college. Basically, now, most Americans qualify for a $1,500 tax credit, 
tax reduction for the first 2 years of college and a tax credit for 
junior and senior year and graduate school. And there are more Pell 
grant scholarships at higher income levels. There are education IRA's. 
You can deduct the interest on the student loan. The people that are in 
our direct loan program can get cheaper college loans with better 
repayment terms. All of these things--there are 300,000 more work-study 
slots out there.
    It's literally true today that if you're willing to work for it, you 
can go to college. And community college is virtually free now. For 
people who go to community colleges, that $1,500 tax deduction covers 
all the tuition for about 80 percent of the community colleges in the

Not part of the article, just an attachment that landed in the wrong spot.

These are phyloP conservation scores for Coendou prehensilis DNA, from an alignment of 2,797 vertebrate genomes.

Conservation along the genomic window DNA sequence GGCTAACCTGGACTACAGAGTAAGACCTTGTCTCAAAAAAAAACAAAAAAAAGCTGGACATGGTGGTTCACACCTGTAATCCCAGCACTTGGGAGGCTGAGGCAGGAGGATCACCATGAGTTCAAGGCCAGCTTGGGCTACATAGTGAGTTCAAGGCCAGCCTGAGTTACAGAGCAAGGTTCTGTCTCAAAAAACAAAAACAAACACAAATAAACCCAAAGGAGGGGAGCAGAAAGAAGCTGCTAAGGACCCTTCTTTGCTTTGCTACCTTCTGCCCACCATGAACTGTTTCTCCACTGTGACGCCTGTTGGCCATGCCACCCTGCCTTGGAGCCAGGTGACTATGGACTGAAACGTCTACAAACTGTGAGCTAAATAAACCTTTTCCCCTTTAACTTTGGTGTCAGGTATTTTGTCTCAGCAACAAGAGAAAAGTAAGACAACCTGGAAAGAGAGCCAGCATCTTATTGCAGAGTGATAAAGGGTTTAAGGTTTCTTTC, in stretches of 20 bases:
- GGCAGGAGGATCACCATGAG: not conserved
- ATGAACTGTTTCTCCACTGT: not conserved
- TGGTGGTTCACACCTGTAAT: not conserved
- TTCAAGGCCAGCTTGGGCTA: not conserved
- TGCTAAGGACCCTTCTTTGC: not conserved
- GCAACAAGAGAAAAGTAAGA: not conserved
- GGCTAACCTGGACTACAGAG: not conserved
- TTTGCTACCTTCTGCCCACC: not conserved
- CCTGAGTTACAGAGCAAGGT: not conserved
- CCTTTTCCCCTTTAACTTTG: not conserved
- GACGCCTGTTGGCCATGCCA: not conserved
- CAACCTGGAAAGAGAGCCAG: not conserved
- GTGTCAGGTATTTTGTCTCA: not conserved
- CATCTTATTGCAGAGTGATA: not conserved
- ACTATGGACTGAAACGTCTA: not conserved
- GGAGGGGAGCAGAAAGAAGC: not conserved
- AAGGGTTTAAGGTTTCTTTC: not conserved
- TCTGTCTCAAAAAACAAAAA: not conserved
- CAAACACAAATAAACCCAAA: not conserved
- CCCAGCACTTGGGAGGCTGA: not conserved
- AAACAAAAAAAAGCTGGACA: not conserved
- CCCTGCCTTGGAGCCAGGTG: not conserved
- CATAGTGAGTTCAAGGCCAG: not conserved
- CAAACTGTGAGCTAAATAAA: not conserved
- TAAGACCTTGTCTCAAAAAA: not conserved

country. And there's a great sense of achievement there. Why? Because 
people know it really means something to have higher education in 
America. And they know we have the best system of higher education in 
the world.
    No one believes we have the best system of elementary and secondary 
education in the world. We just got the results of the Third 
International Math and Science Survey, which is given to several 
thousand--I think about 20,000--but a representative sample of our high 
school seniors. And of 21 countries, we scored 19th. Now, in the eighth 
grade we're in the middle; in the fourth grade we're near the top now; 
we tied for second in the fourth grade test.
    What happens? There are lots of reasons for what happens. But we've 
been trying to unpack that. But I do not believe it is any longer 
acceptable to say, ``Well, what do you expect, because we have so many 
poor kids. Twenty percent of our kids are in poverty, and we have so